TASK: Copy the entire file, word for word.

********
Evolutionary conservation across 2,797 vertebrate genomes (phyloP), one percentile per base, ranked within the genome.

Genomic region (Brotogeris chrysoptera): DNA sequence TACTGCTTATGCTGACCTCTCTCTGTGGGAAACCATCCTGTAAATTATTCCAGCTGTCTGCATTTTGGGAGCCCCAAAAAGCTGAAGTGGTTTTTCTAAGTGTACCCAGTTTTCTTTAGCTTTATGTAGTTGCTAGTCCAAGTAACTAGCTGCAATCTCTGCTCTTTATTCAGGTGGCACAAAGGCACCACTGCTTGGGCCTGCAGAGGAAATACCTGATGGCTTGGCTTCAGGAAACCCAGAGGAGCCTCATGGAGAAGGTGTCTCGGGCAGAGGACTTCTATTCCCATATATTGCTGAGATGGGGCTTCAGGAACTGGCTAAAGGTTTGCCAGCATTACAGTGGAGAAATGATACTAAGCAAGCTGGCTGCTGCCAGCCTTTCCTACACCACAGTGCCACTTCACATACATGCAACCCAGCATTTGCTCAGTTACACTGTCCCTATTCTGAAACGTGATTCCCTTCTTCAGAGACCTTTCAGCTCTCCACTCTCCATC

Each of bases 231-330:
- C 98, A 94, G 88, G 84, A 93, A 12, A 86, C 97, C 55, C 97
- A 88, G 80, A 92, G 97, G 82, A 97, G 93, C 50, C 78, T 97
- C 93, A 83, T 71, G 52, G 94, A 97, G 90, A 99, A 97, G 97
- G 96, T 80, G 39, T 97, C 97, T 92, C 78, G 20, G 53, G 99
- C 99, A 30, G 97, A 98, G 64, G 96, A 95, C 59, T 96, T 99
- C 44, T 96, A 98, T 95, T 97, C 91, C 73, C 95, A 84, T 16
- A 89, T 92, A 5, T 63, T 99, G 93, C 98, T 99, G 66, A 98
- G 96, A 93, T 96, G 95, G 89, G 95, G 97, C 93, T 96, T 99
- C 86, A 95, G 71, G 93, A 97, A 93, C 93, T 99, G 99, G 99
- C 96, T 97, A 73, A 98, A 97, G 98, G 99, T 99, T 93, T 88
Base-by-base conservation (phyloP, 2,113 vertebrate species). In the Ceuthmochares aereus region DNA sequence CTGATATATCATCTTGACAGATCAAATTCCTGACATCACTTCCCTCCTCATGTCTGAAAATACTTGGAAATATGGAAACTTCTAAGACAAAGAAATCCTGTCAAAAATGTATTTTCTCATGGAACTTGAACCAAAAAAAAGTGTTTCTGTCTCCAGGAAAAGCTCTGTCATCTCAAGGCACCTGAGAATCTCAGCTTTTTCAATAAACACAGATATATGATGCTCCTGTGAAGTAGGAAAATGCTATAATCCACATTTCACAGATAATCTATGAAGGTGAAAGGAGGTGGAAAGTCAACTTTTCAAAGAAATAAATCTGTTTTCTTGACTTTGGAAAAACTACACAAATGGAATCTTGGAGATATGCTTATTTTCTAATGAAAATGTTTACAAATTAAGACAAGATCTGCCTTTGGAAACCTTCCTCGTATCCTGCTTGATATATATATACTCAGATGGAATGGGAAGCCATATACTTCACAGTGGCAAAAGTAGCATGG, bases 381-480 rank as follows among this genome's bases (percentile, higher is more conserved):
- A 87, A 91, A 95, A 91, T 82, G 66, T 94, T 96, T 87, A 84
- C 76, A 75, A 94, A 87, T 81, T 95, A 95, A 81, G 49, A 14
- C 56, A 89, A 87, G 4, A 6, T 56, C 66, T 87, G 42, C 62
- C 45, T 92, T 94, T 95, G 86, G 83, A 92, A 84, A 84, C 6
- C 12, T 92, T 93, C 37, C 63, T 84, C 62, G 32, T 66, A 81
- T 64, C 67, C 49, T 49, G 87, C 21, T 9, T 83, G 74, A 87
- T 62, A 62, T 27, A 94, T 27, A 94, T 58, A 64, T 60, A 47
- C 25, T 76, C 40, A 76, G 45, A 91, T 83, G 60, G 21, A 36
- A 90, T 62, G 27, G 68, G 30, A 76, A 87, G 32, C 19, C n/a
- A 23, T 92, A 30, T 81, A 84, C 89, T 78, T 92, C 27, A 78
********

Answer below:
Evolutionary conservation across 2,797 vertebrate genomes (phyloP), one percentile per base, ranked within the genome.

Genomic region (Brotogeris chrysoptera): DNA sequence TACTGCTTATGCTGACCTCTCTCTGTGGGAAACCATCCTGTAAATTATTCCAGCTGTCTGCATTTTGGGAGCCCCAAAAAGCTGAAGTGGTTTTTCTAAGTGTACCCAGTTTTCTTTAGCTTTATGTAGTTGCTAGTCCAAGTAACTAGCTGCAATCTCTGCTCTTTATTCAGGTGGCACAAAGGCACCACTGCTTGGGCCTGCAGAGGAAATACCTGATGGCTTGGCTTCAGGAAACCCAGAGGAGCCTCATGGAGAAGGTGTCTCGGGCAGAGGACTTCTATTCCCATATATTGCTGAGATGGGGCTTCAGGAACTGGCTAAAGGTTTGCCAGCATTACAGTGGAGAAATGATACTAAGCAAGCTGGCTGCTGCCAGCCTTTCCTACACCACAGTGCCACTTCACATACATGCAACCCAGCATTTGCTCAGTTACACTGTCCCTATTCTGAAACGTGATTCCCTTCTTCAGAGACCTTTCAGCTCTCCACTCTCCATC

Each of bases 231-330:
- C 98, A 94, G 88, G 84, A 93, A 12, A 86, C 97, C 55, C 97
- A 88, G 80, A 92, G 97, G 82, A 97, G 93, C 50, C 78, T 97
- C 93, A 83, T 71, G 52, G 94, A 97, G 90, A 99, A 97, G 97
- G 96, T 80, G 39, T 97, C 97, T 92, C 78, G 20, G 53, G 99
- C 99, A 30, G 97, A 98, G 64, G 96, A 95, C 59, T 96, T 99
- C 44, T 96, A 98, T 95, T 97, C 91, C 73, C 95, A 84, T 16
- A 89, T 92, A 5, T 63, T 99, G 93, C 98, T 99, G 66, A 98
- G 96, A 93, T 96, G 95, G 89, G 95, G 97, C 93, T 96, T 99
- C 86, A 95, G 71, G 93, A 97, A 93, C 93, T 99, G 99, G 99
- C 96, T 97, A 73, A 98, A 97, G 98, G 99, T 99, T 93, T 88
Base-by-base conservation (phyloP, 2,113 vertebrate species). In the Ceuthmochares aereus region DNA sequence CTGATATATCATCTTGACAGATCAAATTCCTGACATCACTTCCCTCCTCATGTCTGAAAATACTTGGAAATATGGAAACTTCTAAGACAAAGAAATCCTGTCAAAAATGTATTTTCTCATGGAACTTGAACCAAAAAAAAGTGTTTCTGTCTCCAGGAAAAGCTCTGTCATCTCAAGGCACCTGAGAATCTCAGCTTTTTCAATAAACACAGATATATGATGCTCCTGTGAAGTAGGAAAATGCTATAATCCACATTTCACAGATAATCTATGAAGGTGAAAGGAGGTGGAAAGTCAACTTTTCAAAGAAATAAATCTGTTTTCTTGACTTTGGAAAAACTACACAAATGGAATCTTGGAGATATGCTTATTTTCTAATGAAAATGTTTACAAATTAAGACAAGATCTGCCTTTGGAAACCTTCCTCGTATCCTGCTTGATATATATATACTCAGATGGAATGGGAAGCCATATACTTCACAGTGGCAAAAGTAGCATGG, bases 381-480 rank as follows among this genome's bases (percentile, higher is more conserved):
- A 87, A 91, A 95, A 91, T 82, G 66, T 94, T 96, T 87, A 84
- C 76, A 75, A 94, A 87, T 81, T 95, A 95, A 81, G 49, A 14
- C 56, A 89, A 87, G 4, A 6, T 56, C 66, T 87, G 42, C 62
- C 45, T 92, T 94, T 95, G 86, G 83, A 92, A 84, A 84, C 6
- C 12, T 92, T 93, C 37, C 63, T 84, C 62, G 32, T 66, A 81
- T 64, C 67, C 49, T 49, G 87, C 21, T 9, T 83, G 74, A 87
- T 62, A 62, T 27, A 94, T 27, A 94, T 58, A 64, T 60, A 47
- C 25, T 76, C 40, A 76, G 45, A 91, T 83, G 60, G 21, A 36
- A 90, T 62, G 27, G 68, G 30, A 76, A 87, G 32, C 19, C n/a
- A 23, T 92, A 30, T 81, A 84, C 89, T 78, T 92, C 27, A 78